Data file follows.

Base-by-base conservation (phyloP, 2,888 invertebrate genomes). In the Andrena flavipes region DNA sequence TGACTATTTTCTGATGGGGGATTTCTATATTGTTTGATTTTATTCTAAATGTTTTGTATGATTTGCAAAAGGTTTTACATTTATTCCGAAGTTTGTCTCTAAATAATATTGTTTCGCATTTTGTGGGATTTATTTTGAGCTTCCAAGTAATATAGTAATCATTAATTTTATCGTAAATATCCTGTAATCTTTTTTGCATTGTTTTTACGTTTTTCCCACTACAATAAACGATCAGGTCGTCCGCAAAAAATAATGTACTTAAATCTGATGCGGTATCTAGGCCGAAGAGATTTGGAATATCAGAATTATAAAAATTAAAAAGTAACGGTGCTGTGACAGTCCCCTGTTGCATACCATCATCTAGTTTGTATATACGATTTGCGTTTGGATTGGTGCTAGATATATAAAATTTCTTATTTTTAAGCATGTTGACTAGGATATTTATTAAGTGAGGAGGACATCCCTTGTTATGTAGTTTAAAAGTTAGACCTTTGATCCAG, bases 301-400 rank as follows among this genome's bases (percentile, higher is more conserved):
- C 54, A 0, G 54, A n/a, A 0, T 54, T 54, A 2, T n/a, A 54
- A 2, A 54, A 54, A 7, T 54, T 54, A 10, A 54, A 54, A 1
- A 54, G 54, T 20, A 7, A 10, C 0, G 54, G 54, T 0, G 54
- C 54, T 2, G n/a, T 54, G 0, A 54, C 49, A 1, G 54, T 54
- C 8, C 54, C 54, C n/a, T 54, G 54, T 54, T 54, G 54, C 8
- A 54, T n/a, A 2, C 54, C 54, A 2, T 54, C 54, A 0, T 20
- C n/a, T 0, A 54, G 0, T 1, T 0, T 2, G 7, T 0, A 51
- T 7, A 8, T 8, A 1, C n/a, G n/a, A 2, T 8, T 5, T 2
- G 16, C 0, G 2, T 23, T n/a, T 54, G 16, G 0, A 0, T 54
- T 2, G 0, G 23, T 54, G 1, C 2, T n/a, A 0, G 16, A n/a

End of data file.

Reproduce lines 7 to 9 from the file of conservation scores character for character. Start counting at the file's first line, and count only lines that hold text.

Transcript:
- A 54, T n/a, A 2, C 54, C 54, A 2, T 54, C 54, A 0, T 20
- C n/a, T 0, A 54, G 0, T 1, T 0, T 2, G 7, T 0, A 51
- T 7, A 8, T 8, A 1, C n/a, G n/a, A 2, T 8, T 5, T 2